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FairShare Allows Content Creators To Track Content Use

A new site called FairShare allows users to track how their online work is being used by others. Developed by Attributor in collaboration with Creative Commons, the free service allows bloggers and individual content creators to understand how their work is shared across the Web.

FairShare allows anyone creating text content to submit an RSS feed of their work and choose a Creative Commons license to determine how it can be shared. Users then receive license-specific results via RSS with detailed information into how and where their work is reused.

The FairShare service is currently in public beta and includes six types of Creative Commons licenses. Creative Commons is a non-profit organization, founded in 2001, that promotes the creative reuse of intellectual and artistic works, whether owned or in the public domain. The FairShare service will be integrated with the Creative Commons license selection process and available in each of the 12 languages that FairShare currently supports.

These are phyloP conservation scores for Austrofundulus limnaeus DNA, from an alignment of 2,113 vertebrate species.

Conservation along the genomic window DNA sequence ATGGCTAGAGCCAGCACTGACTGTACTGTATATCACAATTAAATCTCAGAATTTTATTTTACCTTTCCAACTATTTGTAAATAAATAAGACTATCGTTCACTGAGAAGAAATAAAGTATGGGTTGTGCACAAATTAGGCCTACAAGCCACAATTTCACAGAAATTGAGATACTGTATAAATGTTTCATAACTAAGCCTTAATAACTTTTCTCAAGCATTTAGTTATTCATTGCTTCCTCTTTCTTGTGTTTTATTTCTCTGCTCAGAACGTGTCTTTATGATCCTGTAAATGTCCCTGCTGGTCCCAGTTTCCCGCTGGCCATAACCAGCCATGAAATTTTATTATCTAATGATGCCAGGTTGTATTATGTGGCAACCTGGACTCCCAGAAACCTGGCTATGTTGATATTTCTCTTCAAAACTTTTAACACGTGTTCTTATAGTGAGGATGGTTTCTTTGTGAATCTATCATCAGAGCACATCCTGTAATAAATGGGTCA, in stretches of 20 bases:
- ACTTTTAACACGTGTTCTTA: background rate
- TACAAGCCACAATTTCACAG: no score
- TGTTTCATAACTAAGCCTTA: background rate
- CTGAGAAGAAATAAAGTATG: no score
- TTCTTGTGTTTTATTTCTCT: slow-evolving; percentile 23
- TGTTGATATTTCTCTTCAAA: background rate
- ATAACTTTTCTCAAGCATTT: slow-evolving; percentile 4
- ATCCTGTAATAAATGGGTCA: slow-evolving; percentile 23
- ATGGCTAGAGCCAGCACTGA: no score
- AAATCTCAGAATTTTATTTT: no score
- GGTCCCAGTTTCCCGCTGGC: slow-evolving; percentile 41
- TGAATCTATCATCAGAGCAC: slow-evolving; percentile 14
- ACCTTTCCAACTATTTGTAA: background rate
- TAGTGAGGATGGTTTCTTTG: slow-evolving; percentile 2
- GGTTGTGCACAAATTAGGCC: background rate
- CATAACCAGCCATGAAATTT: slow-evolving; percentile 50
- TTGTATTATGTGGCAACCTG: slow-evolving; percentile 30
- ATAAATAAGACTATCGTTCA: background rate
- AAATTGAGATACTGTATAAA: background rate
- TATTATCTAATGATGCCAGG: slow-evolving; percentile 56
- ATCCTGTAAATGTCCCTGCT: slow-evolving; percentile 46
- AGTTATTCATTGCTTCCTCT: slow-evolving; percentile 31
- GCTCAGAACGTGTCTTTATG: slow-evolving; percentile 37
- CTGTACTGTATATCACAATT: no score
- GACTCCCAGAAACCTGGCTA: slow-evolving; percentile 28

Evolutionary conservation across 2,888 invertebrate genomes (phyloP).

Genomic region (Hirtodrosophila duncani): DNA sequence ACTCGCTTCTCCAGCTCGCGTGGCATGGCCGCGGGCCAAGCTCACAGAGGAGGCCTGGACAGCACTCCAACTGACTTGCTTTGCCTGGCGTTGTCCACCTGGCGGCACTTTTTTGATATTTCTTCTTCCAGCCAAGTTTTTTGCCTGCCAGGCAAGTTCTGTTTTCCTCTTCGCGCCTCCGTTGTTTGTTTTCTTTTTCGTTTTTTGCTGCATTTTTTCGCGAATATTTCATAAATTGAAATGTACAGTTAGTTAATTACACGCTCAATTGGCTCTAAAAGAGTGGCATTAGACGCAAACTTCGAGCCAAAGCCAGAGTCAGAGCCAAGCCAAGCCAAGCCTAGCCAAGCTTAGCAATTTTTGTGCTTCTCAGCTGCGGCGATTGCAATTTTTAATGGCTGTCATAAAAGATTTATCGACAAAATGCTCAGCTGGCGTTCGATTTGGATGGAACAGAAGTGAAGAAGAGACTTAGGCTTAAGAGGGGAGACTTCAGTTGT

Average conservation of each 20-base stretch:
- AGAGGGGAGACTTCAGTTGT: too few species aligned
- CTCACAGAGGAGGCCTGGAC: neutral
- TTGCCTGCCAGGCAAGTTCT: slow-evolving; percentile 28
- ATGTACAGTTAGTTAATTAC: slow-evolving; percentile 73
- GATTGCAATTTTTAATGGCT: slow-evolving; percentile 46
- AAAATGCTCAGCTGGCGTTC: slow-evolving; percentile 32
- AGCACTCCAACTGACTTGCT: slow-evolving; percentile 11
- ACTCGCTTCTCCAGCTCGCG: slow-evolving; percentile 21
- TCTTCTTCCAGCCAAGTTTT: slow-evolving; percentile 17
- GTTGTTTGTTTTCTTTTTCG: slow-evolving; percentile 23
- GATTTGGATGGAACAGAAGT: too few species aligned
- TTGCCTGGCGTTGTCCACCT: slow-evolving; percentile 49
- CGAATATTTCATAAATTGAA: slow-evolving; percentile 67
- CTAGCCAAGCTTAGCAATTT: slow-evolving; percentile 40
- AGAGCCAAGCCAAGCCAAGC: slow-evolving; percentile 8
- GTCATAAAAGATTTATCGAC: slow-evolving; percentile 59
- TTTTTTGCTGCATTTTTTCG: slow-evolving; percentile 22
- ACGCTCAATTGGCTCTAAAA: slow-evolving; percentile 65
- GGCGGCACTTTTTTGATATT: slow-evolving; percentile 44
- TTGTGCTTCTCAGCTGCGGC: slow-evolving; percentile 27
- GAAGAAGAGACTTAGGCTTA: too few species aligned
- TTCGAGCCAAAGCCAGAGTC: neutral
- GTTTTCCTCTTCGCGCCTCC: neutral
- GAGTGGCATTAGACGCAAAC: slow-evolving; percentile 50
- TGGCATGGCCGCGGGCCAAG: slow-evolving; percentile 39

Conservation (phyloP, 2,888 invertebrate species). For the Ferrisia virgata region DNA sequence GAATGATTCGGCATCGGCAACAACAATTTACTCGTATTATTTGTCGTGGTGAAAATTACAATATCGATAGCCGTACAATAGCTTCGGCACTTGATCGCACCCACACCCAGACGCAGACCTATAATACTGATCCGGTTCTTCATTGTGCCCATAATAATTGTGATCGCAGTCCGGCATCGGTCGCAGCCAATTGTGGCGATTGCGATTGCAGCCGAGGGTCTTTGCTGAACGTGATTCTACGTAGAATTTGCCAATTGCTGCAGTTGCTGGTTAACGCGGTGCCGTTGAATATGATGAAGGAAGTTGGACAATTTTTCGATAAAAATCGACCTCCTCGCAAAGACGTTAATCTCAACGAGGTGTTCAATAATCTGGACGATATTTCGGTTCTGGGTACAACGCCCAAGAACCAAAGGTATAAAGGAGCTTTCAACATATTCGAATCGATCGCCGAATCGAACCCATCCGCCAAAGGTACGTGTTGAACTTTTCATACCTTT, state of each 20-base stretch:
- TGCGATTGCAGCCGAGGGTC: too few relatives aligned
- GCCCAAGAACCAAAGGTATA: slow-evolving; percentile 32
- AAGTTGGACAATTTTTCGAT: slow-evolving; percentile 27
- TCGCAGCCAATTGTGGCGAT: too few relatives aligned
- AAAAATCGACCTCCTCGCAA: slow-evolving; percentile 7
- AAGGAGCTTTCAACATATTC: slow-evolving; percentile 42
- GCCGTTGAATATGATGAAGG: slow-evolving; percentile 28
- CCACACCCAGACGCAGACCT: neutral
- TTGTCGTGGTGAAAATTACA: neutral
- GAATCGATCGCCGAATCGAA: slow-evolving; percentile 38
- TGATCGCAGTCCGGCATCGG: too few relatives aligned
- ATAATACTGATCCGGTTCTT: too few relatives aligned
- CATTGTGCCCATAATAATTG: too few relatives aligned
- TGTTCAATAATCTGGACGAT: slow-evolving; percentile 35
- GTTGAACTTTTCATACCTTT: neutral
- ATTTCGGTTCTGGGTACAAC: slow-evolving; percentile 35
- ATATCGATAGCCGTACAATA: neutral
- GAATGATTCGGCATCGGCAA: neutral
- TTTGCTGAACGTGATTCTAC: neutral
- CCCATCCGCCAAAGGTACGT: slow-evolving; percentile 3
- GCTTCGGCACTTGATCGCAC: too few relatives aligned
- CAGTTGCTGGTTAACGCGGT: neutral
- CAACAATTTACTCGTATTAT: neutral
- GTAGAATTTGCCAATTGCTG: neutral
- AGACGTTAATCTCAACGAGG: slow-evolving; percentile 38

FairShare leverages Attributor's proprietary tracking index of 35 billion Web pages that automatically finds reuse of as little as a few sentences.

"The launch of FairShare extends our technology to the blogging community, which has always been our goal. Bloggers can now understand how their work is used across the Web," said Jim Pitkow, Attributor CEO and co-founder. "We share a common vision with Creative Commons that content should be shared widely and fairly. Creative Commons licenses are the global standard, and we hope to drive their license usage into new segments of content creators."

"FairShare offers our community a practical and exciting extension of Creative Commons licenses," said Creative Commons founder, Lawrence Lessig. "We are excited to offer the creative and cultural communities around the world visibility of how their work is remixed across the Web."

About the Author

Dian Schaffhauser is a former senior contributing editor for 1105 Media's education publications THE Journal, Campus Technology and Spaces4Learning.

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